Song of the Venturing Owl (Part 31)

Up, down, and across the path, until we were on the mountainside itself, and then like a flame following wood, we were in the very same building that’d nearly killed us a day or two before. Now, the lobby was covered in life and sounds. A harp played in the distance, echoing off of the polished walls, and artists sketched paint across a curiously marred stretch of stone. Our guard flashed a sign at them with her fingers, then clicked her talons against the floor when they didn’t notice her at first.

Recognition flashed, and then they ran off. The room was cold, warmed only by flickering torches, but lit by paint that gleamed in the mostly dark.

“So,” I said, looking at the guard. “What’s your name?”

She squinted at me for a moment, then slid her fingers together into something that looked like a lattice, splitting three long fingers with two others.

“Jerome,” the other harpy in the room said. “Her name is Jerome.”

“I’m Charm,” I said, ignoring the eyes in the room. I’d dealt with this before, but now I was even more at a risk of getting stabbed to death over it.

“I’m Irony!” she said, helpfully.

“We knew that,” the other harpy said. Jerome nodded her head politely at the dragon.

“Right,” Irony said. “Yes, you would know that, all things considered-”

The far doors opened, and a bird slipped out, gesturing at us, and Jerome led the way. Talons clicked against hard stone. The halls were immaculately painted, untouched by the light of the sun, though smog and haze from torches and had discolored some of the murals. There sat a great ship, venturing off into the distance- the Venturing Owl-

I paused for a moment, and stared at it, then looked back at Irony, who looked confused, then stared at it for much longer, her head tilting to the side until it thumped against her shoulder. “Wha?”

“That’s the Venturing Owl,” our other guard said. Jerome gestured at it meaningfully. “That’s the ship that brought us to the living seas.”

Irony’s jaw clicked together, and she tugged her clothes back in order. Her eyes didn’t leave the image of the ship.

That… that didn’t track. The Venturing Owl was the ship that was our ticket off of the island. How could it be the ship that brought them here in the first place- “Brought you from where?”

Jerome shrugged.

“From the place we were before. It was cold,” the guard said. “A ship just like it is going to come and take us from here; the ship of the royals. Built in its image…” She trailed off, a wistful look overtaking her stern face. “It’ll be the first time most of us have seen it. It’s been off exploring for so long…”

I swallowed.

Deeper into the fortress I started to smell blood. It swam up from dark rooms filled with groaning bodies, and I smelt it across the Siren swinging from room to room, carrying a barrel of water and small clothes. I smelt fever stenches, sickly sweet herbs mixed with honey, and tree bark brewed into tea. Even the guards looked uncomfortable there.

Farther on we could smell food, though we passed wherever the kitchens and eating quarters were in favor of moving forward and then we finally hit the sting of armor polish and martial sweat.

Here, the guards paused and stared ahead. Jerome flicked her eyes down to mine, and gestured me forward. I stood beside her, and my stomach did a flip when I realized the smells were coming from far below.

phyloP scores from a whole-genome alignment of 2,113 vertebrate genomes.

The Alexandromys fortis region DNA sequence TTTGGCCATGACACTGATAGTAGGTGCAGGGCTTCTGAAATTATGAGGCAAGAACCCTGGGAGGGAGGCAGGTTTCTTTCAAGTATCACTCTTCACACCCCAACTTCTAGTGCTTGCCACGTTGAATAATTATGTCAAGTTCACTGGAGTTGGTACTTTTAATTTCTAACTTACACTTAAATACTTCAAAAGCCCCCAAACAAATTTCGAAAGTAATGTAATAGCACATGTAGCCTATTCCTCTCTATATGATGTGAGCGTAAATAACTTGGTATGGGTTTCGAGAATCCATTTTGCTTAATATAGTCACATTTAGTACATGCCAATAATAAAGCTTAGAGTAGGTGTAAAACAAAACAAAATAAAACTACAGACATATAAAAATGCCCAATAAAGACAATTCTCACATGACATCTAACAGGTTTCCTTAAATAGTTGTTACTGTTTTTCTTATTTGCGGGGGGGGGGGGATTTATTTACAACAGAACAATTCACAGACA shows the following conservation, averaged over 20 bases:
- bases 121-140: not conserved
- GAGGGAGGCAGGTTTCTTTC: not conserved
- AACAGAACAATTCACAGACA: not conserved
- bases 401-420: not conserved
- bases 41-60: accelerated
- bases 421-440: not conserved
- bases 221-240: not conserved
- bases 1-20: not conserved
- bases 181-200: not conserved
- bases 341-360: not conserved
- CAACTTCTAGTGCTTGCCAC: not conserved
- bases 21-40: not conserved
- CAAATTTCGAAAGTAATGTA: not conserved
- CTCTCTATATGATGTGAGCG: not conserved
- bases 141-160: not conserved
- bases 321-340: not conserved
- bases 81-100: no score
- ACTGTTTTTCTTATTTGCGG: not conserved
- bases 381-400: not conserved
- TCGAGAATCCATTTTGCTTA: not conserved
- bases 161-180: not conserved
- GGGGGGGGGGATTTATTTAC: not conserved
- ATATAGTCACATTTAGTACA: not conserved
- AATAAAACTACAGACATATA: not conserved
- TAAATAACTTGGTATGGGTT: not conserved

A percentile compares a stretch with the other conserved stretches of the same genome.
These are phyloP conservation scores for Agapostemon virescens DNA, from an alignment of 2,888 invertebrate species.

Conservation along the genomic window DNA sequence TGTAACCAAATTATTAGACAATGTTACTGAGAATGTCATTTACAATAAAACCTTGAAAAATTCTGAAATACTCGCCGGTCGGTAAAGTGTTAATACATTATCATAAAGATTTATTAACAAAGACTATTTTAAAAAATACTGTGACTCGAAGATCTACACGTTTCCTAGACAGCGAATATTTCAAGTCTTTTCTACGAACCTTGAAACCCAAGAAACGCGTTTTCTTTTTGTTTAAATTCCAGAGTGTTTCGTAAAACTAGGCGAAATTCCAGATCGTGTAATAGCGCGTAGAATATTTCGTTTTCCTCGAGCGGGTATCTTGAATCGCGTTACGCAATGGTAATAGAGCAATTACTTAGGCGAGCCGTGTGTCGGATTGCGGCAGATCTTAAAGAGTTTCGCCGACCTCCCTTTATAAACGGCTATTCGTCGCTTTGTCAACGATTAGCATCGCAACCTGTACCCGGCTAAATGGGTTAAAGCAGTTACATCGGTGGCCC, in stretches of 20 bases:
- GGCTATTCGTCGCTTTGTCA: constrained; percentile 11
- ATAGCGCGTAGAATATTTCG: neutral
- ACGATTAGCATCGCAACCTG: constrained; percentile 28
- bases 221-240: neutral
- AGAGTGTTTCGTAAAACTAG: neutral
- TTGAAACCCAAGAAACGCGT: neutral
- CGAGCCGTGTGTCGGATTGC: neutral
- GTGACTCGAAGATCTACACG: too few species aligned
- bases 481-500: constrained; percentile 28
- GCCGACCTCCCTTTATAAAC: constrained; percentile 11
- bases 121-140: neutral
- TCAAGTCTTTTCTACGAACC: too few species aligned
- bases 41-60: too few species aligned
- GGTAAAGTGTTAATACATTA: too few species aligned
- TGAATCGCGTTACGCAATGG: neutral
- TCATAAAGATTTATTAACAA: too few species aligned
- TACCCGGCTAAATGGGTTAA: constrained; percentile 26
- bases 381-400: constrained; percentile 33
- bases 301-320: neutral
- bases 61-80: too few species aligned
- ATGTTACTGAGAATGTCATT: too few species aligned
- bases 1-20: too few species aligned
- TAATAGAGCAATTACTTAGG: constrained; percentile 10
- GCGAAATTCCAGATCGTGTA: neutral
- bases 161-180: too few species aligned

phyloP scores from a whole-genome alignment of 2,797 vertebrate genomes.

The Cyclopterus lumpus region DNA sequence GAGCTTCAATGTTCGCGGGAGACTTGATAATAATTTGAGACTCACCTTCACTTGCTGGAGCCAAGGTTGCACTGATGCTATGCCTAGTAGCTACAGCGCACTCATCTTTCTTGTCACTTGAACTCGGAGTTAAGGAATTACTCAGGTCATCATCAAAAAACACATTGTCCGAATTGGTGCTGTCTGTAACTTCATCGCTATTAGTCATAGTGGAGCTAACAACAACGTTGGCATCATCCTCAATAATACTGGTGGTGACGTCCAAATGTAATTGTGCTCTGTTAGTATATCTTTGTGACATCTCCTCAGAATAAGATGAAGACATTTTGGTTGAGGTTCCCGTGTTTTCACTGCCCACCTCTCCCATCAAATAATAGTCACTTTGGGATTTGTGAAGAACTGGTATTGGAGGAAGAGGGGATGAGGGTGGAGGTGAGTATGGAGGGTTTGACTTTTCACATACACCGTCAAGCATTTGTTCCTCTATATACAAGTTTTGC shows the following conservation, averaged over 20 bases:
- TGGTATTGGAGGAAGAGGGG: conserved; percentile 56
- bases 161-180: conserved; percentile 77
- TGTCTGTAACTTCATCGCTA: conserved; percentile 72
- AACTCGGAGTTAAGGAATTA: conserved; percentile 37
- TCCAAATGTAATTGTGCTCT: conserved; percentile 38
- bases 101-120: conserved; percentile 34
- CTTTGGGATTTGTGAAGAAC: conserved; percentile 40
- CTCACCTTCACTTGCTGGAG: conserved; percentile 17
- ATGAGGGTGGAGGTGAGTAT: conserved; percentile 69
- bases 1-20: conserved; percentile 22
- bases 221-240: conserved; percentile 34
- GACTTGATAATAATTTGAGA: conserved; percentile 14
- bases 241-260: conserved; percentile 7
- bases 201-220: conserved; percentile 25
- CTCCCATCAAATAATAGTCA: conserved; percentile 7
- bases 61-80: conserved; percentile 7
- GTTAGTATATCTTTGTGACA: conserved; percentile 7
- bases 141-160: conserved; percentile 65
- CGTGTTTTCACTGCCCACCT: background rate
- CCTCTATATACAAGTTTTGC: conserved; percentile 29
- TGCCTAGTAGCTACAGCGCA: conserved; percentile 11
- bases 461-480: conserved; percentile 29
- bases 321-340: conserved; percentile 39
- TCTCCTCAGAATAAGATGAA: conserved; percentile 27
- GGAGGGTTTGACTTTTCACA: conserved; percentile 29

Wood thumped against wood, and I stared, in the distance, as a Siren that could only be the Captain flipped a long stick of wood around like a deadly weapon, a sneer on her face. Across from her, a tropical creature sat, painted, immaculate, and clicking and clacking with ornamentation.

“You’re a bit too young for this challenge,” The tropical creature noted, her voice echoing off of the precisely carved walls.

“I refuse to be caged,” The Captain snarled. She was forced back, but she carried that momentum back against the wall and threw herself off of the corner, smashing her staff into the ground like a thunderclap, then just barely dodging out of the calculated swing of the woman in front of her. “And that’s what your plan is.”

“My plan,” The woman said, coldly. “Is what’s going to get us out of this alive.”

“My crew is among their number,” The Captain said. “I’d think you know what that’s like.”

“Your crew,” The woman said, and their staffs snapped together, hard enough that it echoed like a broken bone. “Matters less to me than our safety.”

“Just because they’re not Sirens,” The Captain said with a sneer.

“That’s right,” The woman said, and her staff lashed out and cracked the Captain across her side. She went down without a noise, but only for a second, the staff in her hands blocking the second strike, and she used the swing to vault back up into her position. “No other reason than petty racism is why I’m not letting you charge to your death.”


“I was placed here to protect as many of my people as I could,” The tropical siren said. “That’s why they named me Captain of the vessel coming to save us.”

“You’re an overgrown bureaucrat,” My Captain hissed, pressing the staff forward.

“And you’re a giant brat,” The tropical Captain said. “You look like my little sister.”

The Captain pressed forward, clearly straining with all of her might, but the Tropical Captain’s staff slipped, and she was simply faster, thwacking the Captain upside the head. She stumbled, and then fell over on the ground. The tropical bird pointed the edge of the staff at her throat. “Yield.”

The Captain glared at the other siren, a hiss on her throat, and then the staff poked against her neck. “I yield.”

“Good,” The Tropical bird said, offering The Captain her hand. “Now get up.”

“I hate you, Pinion,” The Captain scowled, but took the hand anyway.